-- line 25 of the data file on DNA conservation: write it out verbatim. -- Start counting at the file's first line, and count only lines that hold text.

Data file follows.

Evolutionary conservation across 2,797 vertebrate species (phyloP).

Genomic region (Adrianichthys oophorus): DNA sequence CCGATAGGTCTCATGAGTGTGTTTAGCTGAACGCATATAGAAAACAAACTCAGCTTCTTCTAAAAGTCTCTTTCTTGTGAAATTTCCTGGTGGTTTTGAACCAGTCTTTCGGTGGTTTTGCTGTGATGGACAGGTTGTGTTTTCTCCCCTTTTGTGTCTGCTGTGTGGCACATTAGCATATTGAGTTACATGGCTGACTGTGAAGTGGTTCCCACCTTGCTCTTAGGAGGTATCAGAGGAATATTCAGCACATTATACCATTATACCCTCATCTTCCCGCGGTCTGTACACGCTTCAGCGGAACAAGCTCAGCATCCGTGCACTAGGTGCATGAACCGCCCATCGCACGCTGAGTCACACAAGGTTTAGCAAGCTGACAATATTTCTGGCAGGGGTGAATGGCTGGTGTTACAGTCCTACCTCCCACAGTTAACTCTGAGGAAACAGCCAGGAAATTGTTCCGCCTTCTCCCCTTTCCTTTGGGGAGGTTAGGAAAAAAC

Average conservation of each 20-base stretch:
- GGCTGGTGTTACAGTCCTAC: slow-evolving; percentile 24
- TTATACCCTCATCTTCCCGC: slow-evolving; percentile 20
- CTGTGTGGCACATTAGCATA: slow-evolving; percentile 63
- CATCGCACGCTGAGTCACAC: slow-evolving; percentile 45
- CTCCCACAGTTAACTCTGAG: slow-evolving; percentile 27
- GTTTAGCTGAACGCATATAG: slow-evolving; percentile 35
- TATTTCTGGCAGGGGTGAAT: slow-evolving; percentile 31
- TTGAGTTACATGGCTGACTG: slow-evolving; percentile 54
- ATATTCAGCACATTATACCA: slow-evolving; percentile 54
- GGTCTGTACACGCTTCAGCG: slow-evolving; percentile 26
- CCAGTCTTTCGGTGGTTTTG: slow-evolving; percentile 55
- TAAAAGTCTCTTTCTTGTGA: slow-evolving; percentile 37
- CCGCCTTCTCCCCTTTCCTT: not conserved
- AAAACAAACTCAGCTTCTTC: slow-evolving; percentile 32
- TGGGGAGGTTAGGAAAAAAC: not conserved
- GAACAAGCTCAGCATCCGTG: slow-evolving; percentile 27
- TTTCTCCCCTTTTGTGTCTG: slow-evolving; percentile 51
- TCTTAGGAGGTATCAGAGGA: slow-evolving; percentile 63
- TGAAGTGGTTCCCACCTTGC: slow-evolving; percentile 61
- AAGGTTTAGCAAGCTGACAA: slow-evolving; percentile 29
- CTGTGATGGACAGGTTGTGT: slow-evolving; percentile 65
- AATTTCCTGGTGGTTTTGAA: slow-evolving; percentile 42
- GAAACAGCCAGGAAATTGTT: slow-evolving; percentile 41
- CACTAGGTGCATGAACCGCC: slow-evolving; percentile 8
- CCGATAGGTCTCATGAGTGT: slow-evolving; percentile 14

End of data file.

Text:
- AATTTCCTGGTGGTTTTGAA: slow-evolving; percentile 42